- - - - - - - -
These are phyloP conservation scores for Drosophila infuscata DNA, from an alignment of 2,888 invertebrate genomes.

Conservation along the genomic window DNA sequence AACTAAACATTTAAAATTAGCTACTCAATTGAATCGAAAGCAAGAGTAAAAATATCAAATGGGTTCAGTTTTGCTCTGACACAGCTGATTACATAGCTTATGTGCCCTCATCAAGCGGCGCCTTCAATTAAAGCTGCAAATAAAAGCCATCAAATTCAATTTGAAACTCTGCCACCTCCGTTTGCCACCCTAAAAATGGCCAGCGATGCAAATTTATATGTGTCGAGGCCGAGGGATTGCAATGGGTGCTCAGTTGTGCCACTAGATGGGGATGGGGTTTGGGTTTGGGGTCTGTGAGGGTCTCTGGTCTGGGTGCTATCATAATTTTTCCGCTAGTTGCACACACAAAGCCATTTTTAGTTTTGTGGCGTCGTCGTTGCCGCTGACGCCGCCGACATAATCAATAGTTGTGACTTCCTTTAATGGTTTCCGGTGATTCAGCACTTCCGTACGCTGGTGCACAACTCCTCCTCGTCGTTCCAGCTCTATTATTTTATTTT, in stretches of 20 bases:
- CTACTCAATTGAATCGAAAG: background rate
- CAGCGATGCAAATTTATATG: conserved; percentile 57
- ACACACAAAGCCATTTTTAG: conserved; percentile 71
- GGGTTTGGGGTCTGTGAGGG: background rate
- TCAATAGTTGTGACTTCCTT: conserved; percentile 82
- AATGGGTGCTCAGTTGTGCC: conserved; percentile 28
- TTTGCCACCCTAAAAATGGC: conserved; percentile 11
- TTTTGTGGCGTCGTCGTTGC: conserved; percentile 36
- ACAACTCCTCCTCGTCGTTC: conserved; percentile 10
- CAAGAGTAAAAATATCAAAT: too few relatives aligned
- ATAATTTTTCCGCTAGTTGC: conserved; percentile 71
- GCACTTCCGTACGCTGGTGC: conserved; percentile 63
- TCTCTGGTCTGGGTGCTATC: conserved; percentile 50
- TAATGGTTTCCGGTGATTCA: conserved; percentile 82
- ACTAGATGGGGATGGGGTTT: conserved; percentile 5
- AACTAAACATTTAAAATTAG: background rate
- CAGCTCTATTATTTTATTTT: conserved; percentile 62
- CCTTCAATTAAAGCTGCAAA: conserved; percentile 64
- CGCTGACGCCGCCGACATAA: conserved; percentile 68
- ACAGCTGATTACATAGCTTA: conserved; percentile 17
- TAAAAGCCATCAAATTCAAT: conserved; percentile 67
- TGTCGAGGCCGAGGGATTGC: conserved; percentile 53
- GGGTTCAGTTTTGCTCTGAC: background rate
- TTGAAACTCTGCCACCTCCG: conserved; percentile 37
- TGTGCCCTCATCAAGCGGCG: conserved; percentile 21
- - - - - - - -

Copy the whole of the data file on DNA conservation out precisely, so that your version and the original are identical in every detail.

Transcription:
These are phyloP conservation scores for Drosophila infuscata DNA, from an alignment of 2,888 invertebrate genomes.

Conservation along the genomic window DNA sequence AACTAAACATTTAAAATTAGCTACTCAATTGAATCGAAAGCAAGAGTAAAAATATCAAATGGGTTCAGTTTTGCTCTGACACAGCTGATTACATAGCTTATGTGCCCTCATCAAGCGGCGCCTTCAATTAAAGCTGCAAATAAAAGCCATCAAATTCAATTTGAAACTCTGCCACCTCCGTTTGCCACCCTAAAAATGGCCAGCGATGCAAATTTATATGTGTCGAGGCCGAGGGATTGCAATGGGTGCTCAGTTGTGCCACTAGATGGGGATGGGGTTTGGGTTTGGGGTCTGTGAGGGTCTCTGGTCTGGGTGCTATCATAATTTTTCCGCTAGTTGCACACACAAAGCCATTTTTAGTTTTGTGGCGTCGTCGTTGCCGCTGACGCCGCCGACATAATCAATAGTTGTGACTTCCTTTAATGGTTTCCGGTGATTCAGCACTTCCGTACGCTGGTGCACAACTCCTCCTCGTCGTTCCAGCTCTATTATTTTATTTT, in stretches of 20 bases:
- CTACTCAATTGAATCGAAAG: background rate
- CAGCGATGCAAATTTATATG: conserved; percentile 57
- ACACACAAAGCCATTTTTAG: conserved; percentile 71
- GGGTTTGGGGTCTGTGAGGG: background rate
- TCAATAGTTGTGACTTCCTT: conserved; percentile 82
- AATGGGTGCTCAGTTGTGCC: conserved; percentile 28
- TTTGCCACCCTAAAAATGGC: conserved; percentile 11
- TTTTGTGGCGTCGTCGTTGC: conserved; percentile 36
- ACAACTCCTCCTCGTCGTTC: conserved; percentile 10
- CAAGAGTAAAAATATCAAAT: too few relatives aligned
- ATAATTTTTCCGCTAGTTGC: conserved; percentile 71
- GCACTTCCGTACGCTGGTGC: conserved; percentile 63
- TCTCTGGTCTGGGTGCTATC: conserved; percentile 50
- TAATGGTTTCCGGTGATTCA: conserved; percentile 82
- ACTAGATGGGGATGGGGTTT: conserved; percentile 5
- AACTAAACATTTAAAATTAG: background rate
- CAGCTCTATTATTTTATTTT: conserved; percentile 62
- CCTTCAATTAAAGCTGCAAA: conserved; percentile 64
- CGCTGACGCCGCCGACATAA: conserved; percentile 68
- ACAGCTGATTACATAGCTTA: conserved; percentile 17
- TAAAAGCCATCAAATTCAAT: conserved; percentile 67
- TGTCGAGGCCGAGGGATTGC: conserved; percentile 53
- GGGTTCAGTTTTGCTCTGAC: background rate
- TTGAAACTCTGCCACCTCCG: conserved; percentile 37
- TGTGCCCTCATCAAGCGGCG: conserved; percentile 21